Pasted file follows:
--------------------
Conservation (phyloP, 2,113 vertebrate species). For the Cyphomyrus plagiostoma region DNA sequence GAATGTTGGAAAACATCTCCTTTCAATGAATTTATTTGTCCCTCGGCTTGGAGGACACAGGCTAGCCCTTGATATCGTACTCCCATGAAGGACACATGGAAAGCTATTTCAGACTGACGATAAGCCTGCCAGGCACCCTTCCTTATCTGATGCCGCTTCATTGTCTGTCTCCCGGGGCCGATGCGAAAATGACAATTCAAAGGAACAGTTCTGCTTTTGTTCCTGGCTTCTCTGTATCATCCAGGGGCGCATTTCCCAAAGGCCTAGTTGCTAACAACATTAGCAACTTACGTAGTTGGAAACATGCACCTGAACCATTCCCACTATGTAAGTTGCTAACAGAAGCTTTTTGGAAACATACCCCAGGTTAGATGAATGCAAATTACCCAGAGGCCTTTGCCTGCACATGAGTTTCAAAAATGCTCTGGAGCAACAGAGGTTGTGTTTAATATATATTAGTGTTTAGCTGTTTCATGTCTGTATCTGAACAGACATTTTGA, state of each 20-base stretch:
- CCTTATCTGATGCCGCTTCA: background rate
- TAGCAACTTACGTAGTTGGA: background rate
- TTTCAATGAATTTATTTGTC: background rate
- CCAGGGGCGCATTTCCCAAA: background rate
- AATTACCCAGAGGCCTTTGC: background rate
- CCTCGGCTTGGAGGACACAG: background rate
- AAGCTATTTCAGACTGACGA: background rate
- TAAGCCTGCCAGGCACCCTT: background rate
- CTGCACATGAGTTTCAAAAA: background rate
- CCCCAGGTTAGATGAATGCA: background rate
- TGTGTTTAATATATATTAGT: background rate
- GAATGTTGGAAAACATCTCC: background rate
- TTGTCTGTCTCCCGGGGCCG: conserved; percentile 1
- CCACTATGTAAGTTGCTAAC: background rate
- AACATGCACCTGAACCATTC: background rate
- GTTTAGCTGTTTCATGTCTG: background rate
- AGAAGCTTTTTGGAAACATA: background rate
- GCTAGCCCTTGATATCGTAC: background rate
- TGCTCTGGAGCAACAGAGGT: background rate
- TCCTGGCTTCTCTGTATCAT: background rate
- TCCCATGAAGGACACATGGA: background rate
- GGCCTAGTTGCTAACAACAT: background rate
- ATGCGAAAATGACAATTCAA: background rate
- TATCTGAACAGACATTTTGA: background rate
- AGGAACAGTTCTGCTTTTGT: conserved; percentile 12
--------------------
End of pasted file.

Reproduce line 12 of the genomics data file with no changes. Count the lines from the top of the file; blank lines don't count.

- TGTGTTTAATATATATTAGT: background rate